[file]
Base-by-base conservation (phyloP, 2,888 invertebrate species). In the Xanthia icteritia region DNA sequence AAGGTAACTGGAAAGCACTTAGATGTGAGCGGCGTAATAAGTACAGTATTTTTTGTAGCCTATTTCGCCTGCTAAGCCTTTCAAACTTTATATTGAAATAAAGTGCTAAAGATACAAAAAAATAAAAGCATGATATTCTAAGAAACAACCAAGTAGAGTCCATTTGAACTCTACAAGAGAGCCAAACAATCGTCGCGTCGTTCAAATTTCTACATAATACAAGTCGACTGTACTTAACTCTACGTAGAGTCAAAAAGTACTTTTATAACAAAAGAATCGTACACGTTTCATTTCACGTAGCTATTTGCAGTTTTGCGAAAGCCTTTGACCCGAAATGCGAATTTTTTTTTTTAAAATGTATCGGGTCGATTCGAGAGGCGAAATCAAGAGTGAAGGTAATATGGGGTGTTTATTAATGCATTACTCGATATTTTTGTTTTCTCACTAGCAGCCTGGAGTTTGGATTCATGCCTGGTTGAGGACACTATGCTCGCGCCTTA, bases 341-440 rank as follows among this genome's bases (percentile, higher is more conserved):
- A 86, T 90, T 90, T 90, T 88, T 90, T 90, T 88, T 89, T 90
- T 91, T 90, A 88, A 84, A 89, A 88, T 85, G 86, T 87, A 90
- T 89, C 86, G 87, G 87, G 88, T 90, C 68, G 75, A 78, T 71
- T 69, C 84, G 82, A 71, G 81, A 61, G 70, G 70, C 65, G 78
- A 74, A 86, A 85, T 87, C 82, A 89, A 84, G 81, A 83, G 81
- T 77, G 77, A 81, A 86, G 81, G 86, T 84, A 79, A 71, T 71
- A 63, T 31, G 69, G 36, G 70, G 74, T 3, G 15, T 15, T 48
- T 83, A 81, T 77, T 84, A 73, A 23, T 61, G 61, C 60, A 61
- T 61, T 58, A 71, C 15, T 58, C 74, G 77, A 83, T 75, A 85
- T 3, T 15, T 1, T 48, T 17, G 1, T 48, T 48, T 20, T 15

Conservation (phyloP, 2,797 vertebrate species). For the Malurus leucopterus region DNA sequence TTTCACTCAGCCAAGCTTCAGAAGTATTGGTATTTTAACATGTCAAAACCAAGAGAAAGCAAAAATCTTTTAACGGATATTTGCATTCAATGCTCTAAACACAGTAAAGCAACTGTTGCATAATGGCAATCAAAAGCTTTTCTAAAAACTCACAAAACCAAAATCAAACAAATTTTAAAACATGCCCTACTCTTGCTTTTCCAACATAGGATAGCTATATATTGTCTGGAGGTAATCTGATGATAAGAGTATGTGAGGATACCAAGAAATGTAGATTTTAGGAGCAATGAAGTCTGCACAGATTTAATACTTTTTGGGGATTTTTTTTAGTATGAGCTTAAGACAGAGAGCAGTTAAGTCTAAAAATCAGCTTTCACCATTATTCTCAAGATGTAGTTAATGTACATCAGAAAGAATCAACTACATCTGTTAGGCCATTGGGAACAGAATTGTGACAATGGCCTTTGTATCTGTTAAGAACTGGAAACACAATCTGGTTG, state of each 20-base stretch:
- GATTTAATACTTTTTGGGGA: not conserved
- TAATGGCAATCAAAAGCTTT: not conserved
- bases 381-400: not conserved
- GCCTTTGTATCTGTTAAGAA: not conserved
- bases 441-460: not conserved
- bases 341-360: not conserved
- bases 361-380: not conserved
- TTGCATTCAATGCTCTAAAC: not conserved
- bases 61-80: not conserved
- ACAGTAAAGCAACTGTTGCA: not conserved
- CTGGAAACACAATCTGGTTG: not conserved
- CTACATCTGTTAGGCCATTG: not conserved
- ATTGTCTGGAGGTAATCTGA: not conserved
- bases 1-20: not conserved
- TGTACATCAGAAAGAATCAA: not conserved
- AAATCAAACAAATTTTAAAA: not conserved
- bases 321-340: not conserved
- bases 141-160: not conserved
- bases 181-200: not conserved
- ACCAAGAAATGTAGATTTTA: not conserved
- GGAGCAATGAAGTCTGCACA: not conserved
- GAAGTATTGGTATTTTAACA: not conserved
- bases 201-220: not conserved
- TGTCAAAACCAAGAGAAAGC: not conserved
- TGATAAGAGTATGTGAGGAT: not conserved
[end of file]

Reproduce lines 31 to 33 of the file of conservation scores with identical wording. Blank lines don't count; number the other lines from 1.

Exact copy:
- bases 181-200: not conserved
- ACCAAGAAATGTAGATTTTA: not conserved
- GGAGCAATGAAGTCTGCACA: not conserved